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Short-Duration Physical Activity Prevents the Development of Activity-Induced Hyperalgesia Through Opioid and Serotoninergic Mechanisms

Lucas V. Lima, Josimari M. DeSantana, Lynn A. Rasmussen, Kathleen A. Sluka; Department of Physical Therapy and Rehabilitation Science, University of Iowa, Iowa City, IA; Graduate Program in Health Sciences, Federal University of Sergipe, Aracaju/Se, Brazil; Department of Physical Therapy, Federal University of Sergipe, Aracaju/Se

Although exercise is an important component in managing musculoskeletal pain conditions, it can enhance pain and hyperalgesia in chronic musculoskeletal pain conditions in humans and animals. The nucleus raphe magnus (NRM), nucleus raphe obscurus (NRO), and nucleus raphe pallidus (NRP), part of the rostral ventromedial medulla (RVM), not only inhibit and facilitate nociceptive behaviors but also modulate motor responses and may be involved in modulating effects of activity on nociception.

Regarding the NRM, NRP, and NRO, this group of investigators previously showed increased phosphorylation of the NR1 subunit of the N-methyl-D-aspartate receptor (p-NR1) in models of muscle pain, neuron activation by an acute bout of exercise, and increases in the serotonin transporter (SERT) in a neuropathic pain model; the increases in p-NR1 and SERT are reduced by physical activity or exercise.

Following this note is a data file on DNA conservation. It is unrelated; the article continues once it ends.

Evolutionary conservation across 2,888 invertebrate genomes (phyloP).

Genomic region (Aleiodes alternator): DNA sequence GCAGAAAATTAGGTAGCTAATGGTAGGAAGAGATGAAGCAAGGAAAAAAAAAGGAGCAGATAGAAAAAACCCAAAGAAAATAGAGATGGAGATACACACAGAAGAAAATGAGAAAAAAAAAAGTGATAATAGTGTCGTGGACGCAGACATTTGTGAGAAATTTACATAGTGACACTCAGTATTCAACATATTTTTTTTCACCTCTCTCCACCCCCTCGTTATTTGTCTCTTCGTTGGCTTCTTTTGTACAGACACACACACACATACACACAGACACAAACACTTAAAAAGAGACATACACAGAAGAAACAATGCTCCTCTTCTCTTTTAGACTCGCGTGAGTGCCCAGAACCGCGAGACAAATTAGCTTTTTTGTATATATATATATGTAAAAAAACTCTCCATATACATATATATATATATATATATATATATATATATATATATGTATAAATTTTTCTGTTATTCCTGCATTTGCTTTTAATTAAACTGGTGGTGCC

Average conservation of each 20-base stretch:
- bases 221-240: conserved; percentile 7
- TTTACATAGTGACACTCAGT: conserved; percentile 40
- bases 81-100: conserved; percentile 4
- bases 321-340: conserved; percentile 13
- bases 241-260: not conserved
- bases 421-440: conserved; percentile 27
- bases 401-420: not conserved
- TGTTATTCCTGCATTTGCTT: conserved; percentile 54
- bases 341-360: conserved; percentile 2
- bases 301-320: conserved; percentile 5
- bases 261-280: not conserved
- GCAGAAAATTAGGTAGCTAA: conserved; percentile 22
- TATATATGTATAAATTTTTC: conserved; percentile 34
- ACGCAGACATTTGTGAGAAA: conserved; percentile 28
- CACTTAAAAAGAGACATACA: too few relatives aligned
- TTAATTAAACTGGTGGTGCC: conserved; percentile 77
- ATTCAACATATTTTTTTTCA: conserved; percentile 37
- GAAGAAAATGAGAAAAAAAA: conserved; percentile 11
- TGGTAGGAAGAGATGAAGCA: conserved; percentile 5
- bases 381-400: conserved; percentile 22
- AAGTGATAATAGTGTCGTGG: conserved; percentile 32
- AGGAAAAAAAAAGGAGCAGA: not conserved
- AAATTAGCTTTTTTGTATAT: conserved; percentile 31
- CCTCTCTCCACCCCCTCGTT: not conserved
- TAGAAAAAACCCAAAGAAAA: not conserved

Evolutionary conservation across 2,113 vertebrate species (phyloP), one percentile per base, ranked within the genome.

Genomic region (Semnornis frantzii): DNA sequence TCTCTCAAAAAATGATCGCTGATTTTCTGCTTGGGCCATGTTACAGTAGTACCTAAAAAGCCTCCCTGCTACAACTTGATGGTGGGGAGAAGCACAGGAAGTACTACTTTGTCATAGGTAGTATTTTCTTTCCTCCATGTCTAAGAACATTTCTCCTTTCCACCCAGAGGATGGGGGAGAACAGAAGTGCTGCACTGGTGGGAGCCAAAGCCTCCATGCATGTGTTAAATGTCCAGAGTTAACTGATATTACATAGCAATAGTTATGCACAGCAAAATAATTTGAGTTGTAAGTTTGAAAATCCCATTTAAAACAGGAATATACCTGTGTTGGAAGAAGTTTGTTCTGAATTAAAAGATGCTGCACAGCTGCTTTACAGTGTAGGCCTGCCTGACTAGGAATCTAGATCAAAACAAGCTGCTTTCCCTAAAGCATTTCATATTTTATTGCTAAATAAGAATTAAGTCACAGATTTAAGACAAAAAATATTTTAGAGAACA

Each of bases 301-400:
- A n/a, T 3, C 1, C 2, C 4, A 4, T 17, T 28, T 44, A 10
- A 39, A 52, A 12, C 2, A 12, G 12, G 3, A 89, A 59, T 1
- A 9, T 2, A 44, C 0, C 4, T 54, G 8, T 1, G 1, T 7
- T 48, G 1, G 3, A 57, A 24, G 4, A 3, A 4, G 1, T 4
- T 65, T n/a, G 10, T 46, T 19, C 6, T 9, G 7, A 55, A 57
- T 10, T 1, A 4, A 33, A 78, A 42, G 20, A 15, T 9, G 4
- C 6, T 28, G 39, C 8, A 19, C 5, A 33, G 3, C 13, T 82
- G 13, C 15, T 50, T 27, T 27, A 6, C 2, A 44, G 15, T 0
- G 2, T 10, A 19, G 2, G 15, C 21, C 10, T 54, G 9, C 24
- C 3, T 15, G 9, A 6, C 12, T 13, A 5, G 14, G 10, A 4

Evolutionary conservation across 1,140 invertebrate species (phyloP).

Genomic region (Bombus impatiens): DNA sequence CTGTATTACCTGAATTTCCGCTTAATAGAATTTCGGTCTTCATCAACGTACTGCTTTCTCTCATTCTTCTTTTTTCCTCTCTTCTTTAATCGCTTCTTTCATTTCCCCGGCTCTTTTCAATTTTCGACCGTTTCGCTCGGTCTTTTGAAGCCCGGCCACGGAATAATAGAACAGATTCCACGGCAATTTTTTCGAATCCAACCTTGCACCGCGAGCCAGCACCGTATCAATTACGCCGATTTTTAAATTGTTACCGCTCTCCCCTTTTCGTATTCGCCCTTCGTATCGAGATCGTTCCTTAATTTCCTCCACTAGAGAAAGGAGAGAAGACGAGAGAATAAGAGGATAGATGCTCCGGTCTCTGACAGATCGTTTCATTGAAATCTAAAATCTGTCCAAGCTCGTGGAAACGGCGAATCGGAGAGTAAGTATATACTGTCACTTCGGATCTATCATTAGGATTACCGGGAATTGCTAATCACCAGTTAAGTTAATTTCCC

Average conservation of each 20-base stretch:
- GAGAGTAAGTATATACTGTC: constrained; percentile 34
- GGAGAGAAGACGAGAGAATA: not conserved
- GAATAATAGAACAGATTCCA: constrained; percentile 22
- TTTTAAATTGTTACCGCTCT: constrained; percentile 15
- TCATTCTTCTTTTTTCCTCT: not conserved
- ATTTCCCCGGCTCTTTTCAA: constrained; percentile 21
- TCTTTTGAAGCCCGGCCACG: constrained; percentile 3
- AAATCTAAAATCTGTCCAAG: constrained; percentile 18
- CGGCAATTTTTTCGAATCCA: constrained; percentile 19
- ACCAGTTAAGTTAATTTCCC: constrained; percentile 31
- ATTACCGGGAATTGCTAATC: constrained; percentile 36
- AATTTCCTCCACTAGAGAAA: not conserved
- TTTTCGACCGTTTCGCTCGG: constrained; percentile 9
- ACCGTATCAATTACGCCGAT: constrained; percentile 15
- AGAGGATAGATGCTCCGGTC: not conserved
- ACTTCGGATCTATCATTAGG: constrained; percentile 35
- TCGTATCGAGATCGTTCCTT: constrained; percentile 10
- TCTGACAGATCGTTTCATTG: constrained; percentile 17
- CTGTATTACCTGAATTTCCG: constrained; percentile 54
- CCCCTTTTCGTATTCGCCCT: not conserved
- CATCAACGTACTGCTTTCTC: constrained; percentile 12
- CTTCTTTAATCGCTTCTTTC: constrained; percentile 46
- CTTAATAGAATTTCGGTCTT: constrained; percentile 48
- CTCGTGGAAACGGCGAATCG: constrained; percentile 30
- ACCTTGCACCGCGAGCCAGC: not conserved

The current study tested if p-NR1 and SERT expression increased in the RVM in a chronic muscle pain model, if blockade of SERT in the RVM reversed the hyperalgesia, and if short-duration physical activity activated mu-opioid receptors to prevent the development of analgesia and reductions in p-NR1 and SERT in the RVM.

Findings revealed that short-duration physical activity prevented secondary hyperalgesia of the paw, but not primary muscle hyperalgesia in an activity-induced pain model that was mediated by the activation of mu-opioid receptors. In sedentary mice, there was an increase in SERT expression in the RVM and blockade of SERT in the RVM after induction of the activity-induced pain model reversed the hyperalgesia, showing a functional role for the increases in SERT. Regular physical activity prevents increases in SERT expression in the RVM, and alterations in SERT by wheel running do not occur after the treatment of animals with naloxone or genetic deletion of mu-opioid receptors (MOR). Together, these data suggest an interaction between the serotonergic and opioidergic systems in the analgesic effects of regular physical activity.